Using tą /tę incorrectly is like using their/they're in similar way. Some people get furious seeing: Their going out, some are like- meh...
The question is: which kind are you? :)
It has to mach the noun's case - in this sentence poduszka is in Accusative = ta (this) also has to be in Accusative. Tą is Instrumental case - you would say: Ona jest tą dziewczynką (She is this girl).
As you can see in both examples endings matches - -ę -ę and -ą -ą. In different cases it is harder: Nie widzę tej dziewczynki ( I don't see this girl) = endings don't match.
But the rule of thumb is: ą/ę ending has to match. EDIT: this is true only when using pronoun 'ta'. When you use adjectives Accustive and Instrumental have both-ą ending:
Acc: Mam miękką poduszkę. ( I hve a soft pillow).
Ins: Śpię z miękką poduszką. (I sleep with a soft pillow).
When you think about it, the above example is probably the cause of inapropriate use of 'tą' - everywhere else the ending is -ą, but not in this instance.
Yes thank you! I was confused because I had been seeing both tamtą and tę in accusative case and had not figured out the difference in declension.
Yes, both Acc and Ins. Tamta behaves like every other adjective. Ta is the odd one.
It's better to say 'tę poduszkę'. The form 'tą poduszkę' is acceptable in casual speech, but not in writing or official speech.
Is this for the bed or for the sofa, or either? In British English, it's two different words, pillow and cushion. I guess Duolingo uses American English. How about Polish?
Good question! I looked it up, and Poduszka is the one and only word for both pillows and cushions. It's not used as a verb, like in English "to cushion"; there's not really a direct equivalent for that.
Under ears, even ;) 'uszka' is diminutive of 'uszy', so literally 'little ears'.
Bo puduszka jest miękka, puszysta, wygodna, i ciepła, i nie chcę się roztsać z nią....
Yes. Also this only makes sense if that's a pillow you have used for some time. It doesn't make sense to say "Lubię tę poduszkę" about a pillow you see in a shop and you think that's a nice pillow. Then it will be "Podoba mi się ta poduszka".
more generally, what are the differences between podoba mi sie, i lubie,?
when talking about anything but human beings you may find attractive:
"podoba mi się" - is initial impression, while "lubię" is more informed, stable affection.
"Podoba mi się ta sukienka" - I say when I first see it in the shop, and later when I choose it , and when I show it to my friend/mom/boyfriend.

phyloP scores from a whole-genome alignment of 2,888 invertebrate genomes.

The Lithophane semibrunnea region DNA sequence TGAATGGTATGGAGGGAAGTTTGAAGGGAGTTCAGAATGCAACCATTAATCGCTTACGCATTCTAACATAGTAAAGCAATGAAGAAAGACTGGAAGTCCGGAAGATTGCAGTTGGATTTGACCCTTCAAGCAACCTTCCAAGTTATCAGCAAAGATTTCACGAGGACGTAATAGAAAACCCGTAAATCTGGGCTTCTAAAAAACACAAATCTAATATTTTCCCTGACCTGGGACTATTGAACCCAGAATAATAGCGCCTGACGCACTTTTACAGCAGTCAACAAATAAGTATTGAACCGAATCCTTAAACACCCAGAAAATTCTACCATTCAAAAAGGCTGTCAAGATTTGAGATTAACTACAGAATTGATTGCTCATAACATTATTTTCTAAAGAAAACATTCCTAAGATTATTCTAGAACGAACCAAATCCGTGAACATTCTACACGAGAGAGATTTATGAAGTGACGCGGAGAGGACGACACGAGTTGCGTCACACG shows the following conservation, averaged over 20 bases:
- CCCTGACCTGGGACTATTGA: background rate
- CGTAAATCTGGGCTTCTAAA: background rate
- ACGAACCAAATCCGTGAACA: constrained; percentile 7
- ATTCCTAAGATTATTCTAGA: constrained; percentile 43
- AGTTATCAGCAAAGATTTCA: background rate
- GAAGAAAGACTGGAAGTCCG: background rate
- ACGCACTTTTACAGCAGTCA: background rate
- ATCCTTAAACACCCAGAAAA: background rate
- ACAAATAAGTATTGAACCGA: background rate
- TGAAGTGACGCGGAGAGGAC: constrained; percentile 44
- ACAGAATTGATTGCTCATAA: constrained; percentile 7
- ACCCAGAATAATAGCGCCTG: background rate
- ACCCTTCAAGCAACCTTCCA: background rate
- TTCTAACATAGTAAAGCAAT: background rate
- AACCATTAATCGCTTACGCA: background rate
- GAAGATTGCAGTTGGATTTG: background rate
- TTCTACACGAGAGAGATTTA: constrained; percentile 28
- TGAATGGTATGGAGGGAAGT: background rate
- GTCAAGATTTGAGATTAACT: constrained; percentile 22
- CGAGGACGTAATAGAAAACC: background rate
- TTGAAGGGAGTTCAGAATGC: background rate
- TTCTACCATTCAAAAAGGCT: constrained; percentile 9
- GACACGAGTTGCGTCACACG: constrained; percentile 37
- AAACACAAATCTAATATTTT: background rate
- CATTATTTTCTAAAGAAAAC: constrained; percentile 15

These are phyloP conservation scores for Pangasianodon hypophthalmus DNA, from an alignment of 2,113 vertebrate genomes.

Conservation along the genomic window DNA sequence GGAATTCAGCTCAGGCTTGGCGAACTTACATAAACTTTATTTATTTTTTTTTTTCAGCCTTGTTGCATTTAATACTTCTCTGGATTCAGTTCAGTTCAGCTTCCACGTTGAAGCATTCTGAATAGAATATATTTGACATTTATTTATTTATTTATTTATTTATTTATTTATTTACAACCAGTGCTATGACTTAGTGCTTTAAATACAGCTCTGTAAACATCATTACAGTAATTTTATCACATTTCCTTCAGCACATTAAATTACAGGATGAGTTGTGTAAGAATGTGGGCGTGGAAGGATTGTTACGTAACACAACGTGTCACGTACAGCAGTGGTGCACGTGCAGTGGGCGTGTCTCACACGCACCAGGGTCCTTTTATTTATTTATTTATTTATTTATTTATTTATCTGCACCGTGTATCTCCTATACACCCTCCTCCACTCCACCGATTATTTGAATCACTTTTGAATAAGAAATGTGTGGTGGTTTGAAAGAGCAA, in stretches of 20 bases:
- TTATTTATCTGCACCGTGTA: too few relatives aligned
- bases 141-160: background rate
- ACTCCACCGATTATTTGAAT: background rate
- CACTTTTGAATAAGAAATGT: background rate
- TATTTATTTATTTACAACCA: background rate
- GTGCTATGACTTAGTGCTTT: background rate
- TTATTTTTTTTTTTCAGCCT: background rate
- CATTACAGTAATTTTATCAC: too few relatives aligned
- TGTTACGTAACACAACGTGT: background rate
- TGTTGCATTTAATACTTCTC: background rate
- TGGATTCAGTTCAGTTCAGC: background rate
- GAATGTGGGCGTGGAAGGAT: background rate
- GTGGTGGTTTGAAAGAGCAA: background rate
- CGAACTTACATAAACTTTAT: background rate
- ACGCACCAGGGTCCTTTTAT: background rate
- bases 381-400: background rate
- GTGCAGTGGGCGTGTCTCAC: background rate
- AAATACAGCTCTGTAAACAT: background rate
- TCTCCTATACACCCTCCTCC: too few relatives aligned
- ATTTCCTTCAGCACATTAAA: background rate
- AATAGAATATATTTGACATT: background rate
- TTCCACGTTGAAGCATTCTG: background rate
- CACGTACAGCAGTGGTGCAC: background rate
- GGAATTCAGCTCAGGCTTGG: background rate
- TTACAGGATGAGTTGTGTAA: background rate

"Lubię tę sukienkę" - I say about one of my favourite dresses I feel good in, and often wear.
Now when we talk about humans - podobasz mi się usually means "I think you are attractive". that may not always be true, if you just displayed some admirable aspect of character, somebody may say it meaning they like your character.
Side note – while „witryna [internetowa]” is OK, usually we use „strona [internetowa]” on a daily basis – „witryna” feels like formal register to me, I would not use it outside of business offer(for example). When speaking about Duolingo, I would simply say:
- Podoba mi się ta strona.
And add „internetowa”, only if context would require clarification(for example, if I was talking about books earlier and „strona” alone could be confusing).
btw is this like a general thing (that you can't say lubię about something you see/try/do the first time) or only when you can use podoba mi się
like I was just wondering because in some cases you can't use podoba mi się, so is there a difference then between "I just tried it and I like it" and "I do it regularly and I like it"
Yeah, I guess that's generally the rule. At first, you don't have any 'stronger feelings' towards the thing you like, just the first impression, usually connected mostly with the looks of this thing (or the flavour of food and beverages).
If later you can really say that you like it, then it is "lubię". Compare:
"Lubię lody truskawkowe" (I like strawberry ice cream) vs "Smakują mi te lody" (I like these ice cream)
The first one just states a simple fact that you like strawberry ice cream. The second one can easily be said when you are eating for the first time. Or it can just mean that they are tasty according to you.
And of course "podoba się" was discussed earlier by immery.
what about the other situations when you can't use podoba mi się, what do you use then (or is it only with food that it doesn't work)?
I guess everything about which you can have some positive aestethics opinion, can use "podobać się". Food usually not, although if in some situation it's important how it looks, then even for food can work.
Not only aesthetics, but mostly. I guess there are many nuances and it takes a lot of time to figure it out.